Frequently Asked Questions


More FAQs can be found here: Cost - Building - Road/Site

Who owns the current library building?

The Town owns the current library building. The town voted to purchase the building from the Daland Trust in 2018. 

Aren't libraries outdated? Does anyone read books anymore?

Libraries are as relevant as ever! In addition to offering a myriad of physical and digital resources for free, libraries are a place for community members to come together, share interests and connect. Check out our library statistics for 2023 below!  

Wouldn't it be great if Tuesday's popular Coffee & Books session was accessible to all of our seniors? How about if our students had a Young Adult room where they could meet for group projects and tutoring? Or if the Girl Scouts had a program room where they could get messy with crafts? Those are just three examples of the many capabilities this new building holds. In our modern online age, we need to actively work against becoming disconnected. A strong library is an investment in maintaining the connection of this small, tight-knit community that drew so many of us here. 

If the library is more than a library, then why do we call it library? 

The role of libraries in the community has changed over time to reflect changes happening in society, and libraries are as relevant as ever in the building of strong communities. According to the American Library Association our library is offering materials, programs and services in line with modern libraries. 

"A library is a collection of resources in a variety of formats that is (1) organized by information professionals or other experts who (2) provide convenient physical, digital, bibliographic, or intellectual access and (3) offer targeted services and programs (4) with the mission of educating, informing, or entertaining a variety of audiences (5) and the goal of stimulating individual learning and advancing society as a whole." (p.1)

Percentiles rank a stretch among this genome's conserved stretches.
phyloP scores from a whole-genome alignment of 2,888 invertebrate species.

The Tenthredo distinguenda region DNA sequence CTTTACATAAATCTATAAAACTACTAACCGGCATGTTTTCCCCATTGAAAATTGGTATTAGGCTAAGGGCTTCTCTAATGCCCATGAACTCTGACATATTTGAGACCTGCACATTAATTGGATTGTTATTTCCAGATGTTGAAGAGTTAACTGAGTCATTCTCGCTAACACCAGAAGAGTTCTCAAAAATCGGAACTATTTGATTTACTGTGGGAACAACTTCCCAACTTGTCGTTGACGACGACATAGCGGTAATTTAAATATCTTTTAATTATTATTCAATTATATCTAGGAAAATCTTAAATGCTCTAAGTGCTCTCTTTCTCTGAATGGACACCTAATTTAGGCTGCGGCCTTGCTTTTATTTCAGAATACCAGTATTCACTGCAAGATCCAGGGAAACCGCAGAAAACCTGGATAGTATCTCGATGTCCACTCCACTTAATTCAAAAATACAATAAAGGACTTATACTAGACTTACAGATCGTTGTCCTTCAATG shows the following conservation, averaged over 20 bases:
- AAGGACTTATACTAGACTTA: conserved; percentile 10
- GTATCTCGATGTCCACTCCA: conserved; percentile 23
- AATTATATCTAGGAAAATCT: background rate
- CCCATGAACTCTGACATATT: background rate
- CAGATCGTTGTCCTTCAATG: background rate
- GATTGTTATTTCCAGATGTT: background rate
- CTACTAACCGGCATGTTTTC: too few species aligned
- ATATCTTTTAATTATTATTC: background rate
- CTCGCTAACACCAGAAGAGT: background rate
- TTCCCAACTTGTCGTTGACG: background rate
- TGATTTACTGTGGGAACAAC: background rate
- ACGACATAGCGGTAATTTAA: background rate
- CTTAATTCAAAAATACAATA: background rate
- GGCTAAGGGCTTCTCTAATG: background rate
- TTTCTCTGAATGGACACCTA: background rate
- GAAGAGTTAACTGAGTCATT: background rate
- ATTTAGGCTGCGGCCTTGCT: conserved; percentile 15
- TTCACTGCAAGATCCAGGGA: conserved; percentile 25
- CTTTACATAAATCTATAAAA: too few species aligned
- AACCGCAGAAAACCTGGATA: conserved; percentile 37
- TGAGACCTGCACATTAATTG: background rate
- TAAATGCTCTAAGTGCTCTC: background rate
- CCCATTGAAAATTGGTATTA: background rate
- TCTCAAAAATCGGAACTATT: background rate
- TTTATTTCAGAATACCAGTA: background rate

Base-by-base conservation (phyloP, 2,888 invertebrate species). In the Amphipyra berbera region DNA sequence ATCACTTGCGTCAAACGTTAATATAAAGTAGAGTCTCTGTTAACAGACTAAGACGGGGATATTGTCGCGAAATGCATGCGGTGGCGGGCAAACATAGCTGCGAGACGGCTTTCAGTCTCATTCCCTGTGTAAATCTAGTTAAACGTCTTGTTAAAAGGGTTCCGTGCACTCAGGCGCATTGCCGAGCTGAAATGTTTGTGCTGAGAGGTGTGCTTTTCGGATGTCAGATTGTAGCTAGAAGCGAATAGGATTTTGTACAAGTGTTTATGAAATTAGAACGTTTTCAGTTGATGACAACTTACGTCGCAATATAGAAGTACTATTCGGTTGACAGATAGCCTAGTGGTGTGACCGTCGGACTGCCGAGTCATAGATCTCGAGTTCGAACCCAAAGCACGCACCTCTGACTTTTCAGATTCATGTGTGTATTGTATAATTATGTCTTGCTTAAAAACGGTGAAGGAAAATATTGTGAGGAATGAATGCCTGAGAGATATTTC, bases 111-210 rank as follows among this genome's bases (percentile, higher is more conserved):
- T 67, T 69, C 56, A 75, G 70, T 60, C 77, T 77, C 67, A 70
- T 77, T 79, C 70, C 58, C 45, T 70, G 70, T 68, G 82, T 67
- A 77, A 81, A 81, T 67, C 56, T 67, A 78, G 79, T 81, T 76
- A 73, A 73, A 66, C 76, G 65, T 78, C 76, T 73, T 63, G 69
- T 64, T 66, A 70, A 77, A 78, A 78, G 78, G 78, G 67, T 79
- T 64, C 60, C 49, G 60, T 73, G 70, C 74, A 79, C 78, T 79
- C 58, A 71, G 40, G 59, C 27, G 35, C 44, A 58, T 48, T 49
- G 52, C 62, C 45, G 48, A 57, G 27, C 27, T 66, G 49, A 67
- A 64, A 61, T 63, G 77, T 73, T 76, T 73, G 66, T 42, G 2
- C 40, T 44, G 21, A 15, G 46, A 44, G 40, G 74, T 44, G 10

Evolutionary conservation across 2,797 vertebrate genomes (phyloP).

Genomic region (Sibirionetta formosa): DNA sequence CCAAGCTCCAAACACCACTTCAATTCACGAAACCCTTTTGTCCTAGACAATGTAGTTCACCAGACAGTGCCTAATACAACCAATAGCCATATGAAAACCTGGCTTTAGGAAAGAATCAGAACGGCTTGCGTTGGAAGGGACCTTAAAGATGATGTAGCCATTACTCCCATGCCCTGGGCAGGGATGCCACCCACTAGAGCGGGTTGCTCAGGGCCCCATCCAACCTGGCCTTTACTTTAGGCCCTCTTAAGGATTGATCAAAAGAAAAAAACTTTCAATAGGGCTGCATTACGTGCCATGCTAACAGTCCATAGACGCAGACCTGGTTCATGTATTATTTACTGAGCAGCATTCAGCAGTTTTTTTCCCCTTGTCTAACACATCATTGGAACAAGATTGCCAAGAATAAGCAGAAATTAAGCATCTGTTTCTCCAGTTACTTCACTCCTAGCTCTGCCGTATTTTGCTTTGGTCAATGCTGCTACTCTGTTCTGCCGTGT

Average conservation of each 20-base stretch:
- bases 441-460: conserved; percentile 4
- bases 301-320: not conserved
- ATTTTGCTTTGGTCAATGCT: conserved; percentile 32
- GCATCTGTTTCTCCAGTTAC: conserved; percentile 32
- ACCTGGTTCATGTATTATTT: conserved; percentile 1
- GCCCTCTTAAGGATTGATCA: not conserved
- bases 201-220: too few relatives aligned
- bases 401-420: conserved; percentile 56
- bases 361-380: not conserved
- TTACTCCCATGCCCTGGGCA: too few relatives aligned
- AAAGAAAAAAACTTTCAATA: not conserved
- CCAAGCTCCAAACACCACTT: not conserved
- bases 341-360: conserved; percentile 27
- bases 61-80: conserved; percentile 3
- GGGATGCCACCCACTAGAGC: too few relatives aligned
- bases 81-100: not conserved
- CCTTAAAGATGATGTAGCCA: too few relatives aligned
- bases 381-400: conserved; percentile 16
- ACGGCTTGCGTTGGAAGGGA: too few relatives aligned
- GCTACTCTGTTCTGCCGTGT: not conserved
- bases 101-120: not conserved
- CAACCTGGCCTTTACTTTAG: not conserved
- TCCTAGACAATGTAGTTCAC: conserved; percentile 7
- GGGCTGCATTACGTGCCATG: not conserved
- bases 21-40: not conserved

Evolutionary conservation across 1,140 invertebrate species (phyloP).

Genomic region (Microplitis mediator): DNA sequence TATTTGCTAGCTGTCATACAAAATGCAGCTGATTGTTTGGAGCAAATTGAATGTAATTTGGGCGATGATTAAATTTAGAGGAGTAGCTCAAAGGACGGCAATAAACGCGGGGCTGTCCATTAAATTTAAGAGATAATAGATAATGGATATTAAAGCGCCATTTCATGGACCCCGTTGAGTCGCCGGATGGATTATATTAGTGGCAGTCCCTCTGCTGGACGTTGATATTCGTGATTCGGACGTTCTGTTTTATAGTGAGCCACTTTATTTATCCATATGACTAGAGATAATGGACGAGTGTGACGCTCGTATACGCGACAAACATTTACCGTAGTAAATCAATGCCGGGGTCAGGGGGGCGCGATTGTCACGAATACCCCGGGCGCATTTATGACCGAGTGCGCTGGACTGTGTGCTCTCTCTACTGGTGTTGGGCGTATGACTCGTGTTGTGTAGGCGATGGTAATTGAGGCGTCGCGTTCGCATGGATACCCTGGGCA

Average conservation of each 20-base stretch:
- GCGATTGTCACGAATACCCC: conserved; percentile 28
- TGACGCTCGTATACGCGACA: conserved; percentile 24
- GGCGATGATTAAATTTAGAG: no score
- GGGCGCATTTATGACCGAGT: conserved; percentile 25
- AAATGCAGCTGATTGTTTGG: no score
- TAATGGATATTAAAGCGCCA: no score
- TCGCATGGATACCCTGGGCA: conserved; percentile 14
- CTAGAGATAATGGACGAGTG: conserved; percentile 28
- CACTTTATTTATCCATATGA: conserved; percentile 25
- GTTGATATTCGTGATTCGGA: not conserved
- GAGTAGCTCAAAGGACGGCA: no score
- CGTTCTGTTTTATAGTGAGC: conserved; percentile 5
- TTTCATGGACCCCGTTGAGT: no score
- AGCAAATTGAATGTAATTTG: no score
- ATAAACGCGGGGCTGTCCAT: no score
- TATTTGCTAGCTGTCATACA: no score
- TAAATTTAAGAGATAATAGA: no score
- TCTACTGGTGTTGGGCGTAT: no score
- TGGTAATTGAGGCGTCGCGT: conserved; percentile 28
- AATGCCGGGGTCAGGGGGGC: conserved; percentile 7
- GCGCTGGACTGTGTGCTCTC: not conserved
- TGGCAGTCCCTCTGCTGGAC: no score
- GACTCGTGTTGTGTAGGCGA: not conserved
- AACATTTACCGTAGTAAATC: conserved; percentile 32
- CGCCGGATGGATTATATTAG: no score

This definition is taken directly from George Eberhart's The Librarian’s Book of Lists (Chicago: ALA, 2010), and in turn is compiled from:

(1) Heartsill Young, ed., The ALA Glossary of Library and Information Science (ALA, 1983)
(2) Robert S. Martin, "Libraries and Learners in the Twenty-First Century," Cora Paul Bomar Lecture, University of North Carolina at Greensboro, April 5, 2003.
(3) Deanna B. Marcum, "Research Questions for the Digital Era Library," Library Trends 51 (Spring 2003): 636-651.

We are a small town. We're limited in what infrastructure we can build, both with space and with money. Anything we build should serve multiple functions, so we can get the most bang for our buck. 

Is there a better name that reflects its actual functions? I have seen many such buildings named as “community centers”.

Under the terms of Sophia G. Daland’s will, the building must be called the Daland Memorial Library in order for the Daland Trust to continue to pay for all maintenance and utilities.

Additionally, there are a large number of annual grant opportunities for libraries in particular. Losing the "Library" name would result in the loss of many grant opportunities that the current library relies on to hold programs. 

How many books are in the current library?

The library has a total of 11,503 print materials in its physical inventory as of the 2022 statistics.

There are also about 1,000 other physical materials currently in the library (DVDs, Audiobooks, magazines, etc)

How many books and other materials will be in the new one?

The staff anticipates using available Trust Fund resources to initially increase the collection by more than 3,000 physical materials (about 30% more than we currently have). There is also space to expand that even more over time. 

The plan, if the library were to pass, would be to weed through our current collection based on our Collection Development Policy to make sure we are only moving the best of the collection to the new site to help reduce moving costs and keep shelves open for new books. There are four Trust Funds held by the Town Trustees earmarked for the purchase of “library books only.” This includes $59,000 in available funds for “books” with an additional $31,000 for “library use”. The Library Trustees will request the release of these funds to start the process of filling the shelves with new books. The current library has always lacked the space for a true core collection in all areas but especially Adult Non Fiction, Adult Classics, Adult Fiction Series,Young Adult Fiction and Children’s Picture Books. A plan to spend a portion of these Trust Funds annually to greatly enhance the current materials budget will expand the collection quickly without the burden falling on the taxpayer.

Does the new library provide computers for public usage?

Yes! The new library will provide computers for public usage as well as several Adult and Young Adult desk stations where patrons can use their own computers while taking advantage of the free WiFi.